The origin of Nistorescu’s editorial was easy to find; a version of it dated September 24 2001 was available via the Wayback Machine Internet Archive. At some point after it came to wider notice, Nistorescu appended a note at the top of the page thanking the American people for their groundswell of interest:
For all of my readers
“An Ode to America,” (Cintarea Americii) struck an amazing chord among Americans, as well as other readers. It is the greatest satisfaction that any writer could hope for. I would like to thank all of you for the kind words you wrote about Romania, the newspaper and me. I would like to express my respect to all of you. If I had the time, I would send every one of you personal letters about how happy my colleagues, my staff and Romanians were that the words of a Romanian touched the hearts across the Ocean.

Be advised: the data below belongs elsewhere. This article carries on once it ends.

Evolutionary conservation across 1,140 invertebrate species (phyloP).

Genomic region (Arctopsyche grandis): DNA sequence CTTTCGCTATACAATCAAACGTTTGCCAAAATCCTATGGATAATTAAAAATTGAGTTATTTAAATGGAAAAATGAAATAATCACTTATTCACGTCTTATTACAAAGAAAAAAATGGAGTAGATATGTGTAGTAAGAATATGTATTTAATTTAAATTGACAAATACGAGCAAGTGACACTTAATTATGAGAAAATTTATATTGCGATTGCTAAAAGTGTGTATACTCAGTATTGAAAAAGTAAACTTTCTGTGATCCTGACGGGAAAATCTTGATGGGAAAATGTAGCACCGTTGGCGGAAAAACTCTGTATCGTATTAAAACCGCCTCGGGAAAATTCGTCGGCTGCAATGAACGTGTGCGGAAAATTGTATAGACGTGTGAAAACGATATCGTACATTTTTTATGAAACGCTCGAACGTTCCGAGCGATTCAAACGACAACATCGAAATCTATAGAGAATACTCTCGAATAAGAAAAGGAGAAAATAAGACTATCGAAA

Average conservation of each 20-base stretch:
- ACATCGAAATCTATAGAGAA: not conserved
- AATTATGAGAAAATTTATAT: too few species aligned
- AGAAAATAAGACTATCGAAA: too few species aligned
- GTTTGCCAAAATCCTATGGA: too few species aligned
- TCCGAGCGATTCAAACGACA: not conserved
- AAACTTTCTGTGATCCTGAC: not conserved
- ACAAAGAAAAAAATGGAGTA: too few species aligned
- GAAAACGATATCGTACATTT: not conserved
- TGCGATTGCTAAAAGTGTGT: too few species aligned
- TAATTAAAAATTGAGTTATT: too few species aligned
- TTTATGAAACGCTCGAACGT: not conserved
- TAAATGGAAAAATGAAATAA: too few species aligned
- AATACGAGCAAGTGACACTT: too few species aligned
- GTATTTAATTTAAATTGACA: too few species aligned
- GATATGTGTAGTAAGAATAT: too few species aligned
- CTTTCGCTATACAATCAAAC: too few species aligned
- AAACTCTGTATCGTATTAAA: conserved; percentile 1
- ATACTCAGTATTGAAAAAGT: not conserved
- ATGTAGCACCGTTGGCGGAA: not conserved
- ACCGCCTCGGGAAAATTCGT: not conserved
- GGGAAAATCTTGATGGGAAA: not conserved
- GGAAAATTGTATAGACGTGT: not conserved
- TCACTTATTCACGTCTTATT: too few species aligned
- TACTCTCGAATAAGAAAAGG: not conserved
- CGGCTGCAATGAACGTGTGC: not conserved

Nistorescu’s editorial as presented on Facebook largely matches the version archived in February 2002 and linked above. However, some phrasing was omitted and some paragraph breaks inserted. This is how it read in its original form, with portions omitted in the Facebook post underlined: